Published in American Iron Magazine January 2012

Sure, all this may seem like old information and common sense, but ignoring it is becoming more common itself. A couple of readers suggested I do an article on road markings and identifications; we'll stick with some more basic information. Besides, it never hurts to refresh ourselves on information that we may have taken for granted or pushed aside - every step toward reducing risk is a good one.
We'll start off with those painted lines on the roads we travel; believe it or not, someone actually put some thought into making a system that work s. Let's begin with the basic two lane roadway; we'll look at things from our lane of travel. With a two-lane road, you’ll find the center lines (whether solid or broken to indicate passing is allowable) painted yellow and your outer lines or shoulder/edge of pavement lines white. Keep in mind that depending on the road, you may not have the white lines, and in some cases on rural roads, you may not find any painted markings. With those, you should consider some extra awareness of traffic from both directions, but the average two-lane road has yellow paint in the center dividing the lanes and white paint in a solid line will mark the edge of pavement/shoulder area.
Moving on to multilane roadways (parkways, interstates, larger state routes), once again, the outer edge will be indicated with a solid white line, but now the lanes divided in y our direction of travel will be marked by either solid or broken white lines, and the lane farthest left will have a solid yellow line on its left portion indicating the edge of the lane in your direction for a multilane configuration. Keep in mind that even though a solid line is painted white, it still designates a no passing zone unless you're in an emergency -situation.
Now, depending on the road configuration, there may be a double yellow line dividing the two directions or two sets of double yellow separating the lanes. You need to check with your state highway laws on the accept ability of making a left hand turn across these lines onto other roads, but in most states you cannot make any turns across a double set of solid yellow lines.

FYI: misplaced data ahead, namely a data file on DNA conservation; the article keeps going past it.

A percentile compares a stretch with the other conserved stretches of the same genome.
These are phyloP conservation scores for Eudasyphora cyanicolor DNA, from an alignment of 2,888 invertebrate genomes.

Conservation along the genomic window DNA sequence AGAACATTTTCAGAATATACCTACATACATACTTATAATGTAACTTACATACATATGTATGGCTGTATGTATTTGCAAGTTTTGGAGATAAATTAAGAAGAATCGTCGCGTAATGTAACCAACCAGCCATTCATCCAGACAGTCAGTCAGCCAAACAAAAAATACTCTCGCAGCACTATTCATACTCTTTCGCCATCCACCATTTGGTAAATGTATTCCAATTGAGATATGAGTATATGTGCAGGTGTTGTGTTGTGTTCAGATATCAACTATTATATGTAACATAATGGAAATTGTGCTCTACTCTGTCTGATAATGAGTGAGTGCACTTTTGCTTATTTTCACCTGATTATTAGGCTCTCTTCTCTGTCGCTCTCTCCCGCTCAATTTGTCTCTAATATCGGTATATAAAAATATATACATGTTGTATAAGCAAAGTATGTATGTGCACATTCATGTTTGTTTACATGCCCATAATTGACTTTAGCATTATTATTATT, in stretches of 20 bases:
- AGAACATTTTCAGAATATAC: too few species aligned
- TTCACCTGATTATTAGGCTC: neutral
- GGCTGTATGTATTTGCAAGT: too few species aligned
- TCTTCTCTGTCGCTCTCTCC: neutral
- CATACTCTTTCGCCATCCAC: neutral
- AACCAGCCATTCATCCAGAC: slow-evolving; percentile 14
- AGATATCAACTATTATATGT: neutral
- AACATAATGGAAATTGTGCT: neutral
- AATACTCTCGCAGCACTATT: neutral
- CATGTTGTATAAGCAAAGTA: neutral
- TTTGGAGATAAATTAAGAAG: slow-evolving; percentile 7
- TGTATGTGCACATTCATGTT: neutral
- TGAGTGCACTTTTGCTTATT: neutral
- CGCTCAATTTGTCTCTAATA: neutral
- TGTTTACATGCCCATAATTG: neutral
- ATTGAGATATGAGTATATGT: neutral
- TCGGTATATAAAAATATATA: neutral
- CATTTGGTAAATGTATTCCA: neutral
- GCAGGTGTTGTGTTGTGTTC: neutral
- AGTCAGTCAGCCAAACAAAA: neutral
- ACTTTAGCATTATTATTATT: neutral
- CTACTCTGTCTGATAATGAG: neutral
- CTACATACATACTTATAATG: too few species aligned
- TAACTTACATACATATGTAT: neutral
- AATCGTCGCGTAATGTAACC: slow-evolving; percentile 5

A small point of information regarding the solid white line marking the edge of pavement/shoulder on the lanes in your direction: these are also known as fog lines. In the event of low visibility, you can follow these lines, and they will lead you to and off the next available exit.
Corners, stop lines, and crosswalks sometimes cause a little confusion as to where to stop. If you come to an intersection or point where there is a stop sign along with a painted white line, you need to have y our vehicle stopped before the line edge - not on it. Now if it's a corner with a sign but no line, you need to stop a few feet before the corner. Then there are spots where you have a painted crosswalk and no stop line, once again you need to stop before the paint. Finally, if you come to a corner with only a stop sign and no painted stop line or crosswalk but there is a sidewalk at the corner, you need to stop before the corner. This may sound confusing, but just keep this basic rule in mind: if you're not sure, stop with plenty of room so there is no question or reason to get a ticket.
A different form of indicator for the road is the actual yellow diamond shaped road sign alerting you to road conditions ahead. These may tell you of upcoming intersections, curves (with recommended safe speeds), or other road notifications (hills, grades, slippery when wet, etc.). Most state DOTs will install these signs approximately 175' before the location of the point; this should give you sufficient time to adjust, provided you are not exceeding the posted speed limit.
Finally, when it comes to speed limits, there are some things to keep in mind. First, it isn't legal to exceed the speed limit while passing another vehicle - that excuse will not help you in court. When it comes to posted speed limits in construction zones, the speed posted is for the entire time the zone is in place, not just when construction is ongoing. You need to abide by the posted construction speed limit until the sign is removed, even if it looks as if all the work has been completed for some time.
You can always check online with your state's DOT for any further information for road markings and signs. To review: if the yellow line is on your right side, you're heading the wrong direction. Always stop earlier at stop signs if you aren't sure where to stop, and always pay attention to the information posted on the yellow road signs - you may prevent a mishap. Sure, all this may seem like old information and common sense, but ignoring it is more common itself. Don't fall into that trap; remember to SEE (Search, Evaluate, Execute) and keep it safe out there.


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